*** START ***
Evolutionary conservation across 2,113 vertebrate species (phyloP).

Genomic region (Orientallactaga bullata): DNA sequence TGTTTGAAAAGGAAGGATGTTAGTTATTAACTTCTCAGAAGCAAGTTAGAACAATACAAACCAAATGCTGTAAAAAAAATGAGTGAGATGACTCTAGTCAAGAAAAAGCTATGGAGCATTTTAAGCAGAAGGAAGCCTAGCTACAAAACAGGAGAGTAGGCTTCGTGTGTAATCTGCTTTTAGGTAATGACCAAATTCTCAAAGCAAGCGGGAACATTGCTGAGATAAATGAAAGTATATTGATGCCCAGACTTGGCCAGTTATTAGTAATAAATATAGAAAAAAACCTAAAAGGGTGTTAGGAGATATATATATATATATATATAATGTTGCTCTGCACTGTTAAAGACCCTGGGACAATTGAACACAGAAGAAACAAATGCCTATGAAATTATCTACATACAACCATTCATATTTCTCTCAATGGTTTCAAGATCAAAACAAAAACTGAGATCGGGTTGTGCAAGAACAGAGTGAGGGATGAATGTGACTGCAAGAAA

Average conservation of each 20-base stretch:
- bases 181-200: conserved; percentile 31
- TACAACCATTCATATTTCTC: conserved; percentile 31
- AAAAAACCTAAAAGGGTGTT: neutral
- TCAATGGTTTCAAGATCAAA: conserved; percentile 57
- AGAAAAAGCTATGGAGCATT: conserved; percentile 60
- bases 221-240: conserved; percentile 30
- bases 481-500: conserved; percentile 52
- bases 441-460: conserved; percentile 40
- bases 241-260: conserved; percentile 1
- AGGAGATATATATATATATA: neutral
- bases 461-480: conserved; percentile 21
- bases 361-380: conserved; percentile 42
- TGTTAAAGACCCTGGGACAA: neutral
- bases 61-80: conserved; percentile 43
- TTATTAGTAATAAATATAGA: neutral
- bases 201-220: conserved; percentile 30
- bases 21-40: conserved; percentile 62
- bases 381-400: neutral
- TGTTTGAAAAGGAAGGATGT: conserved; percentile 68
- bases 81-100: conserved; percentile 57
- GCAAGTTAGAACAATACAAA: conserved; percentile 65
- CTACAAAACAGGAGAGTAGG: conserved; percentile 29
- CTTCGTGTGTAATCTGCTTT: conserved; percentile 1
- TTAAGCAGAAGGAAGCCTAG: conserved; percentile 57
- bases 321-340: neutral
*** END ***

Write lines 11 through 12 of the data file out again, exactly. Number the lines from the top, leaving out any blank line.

- bases 441-460: conserved; percentile 40
- bases 241-260: conserved; percentile 1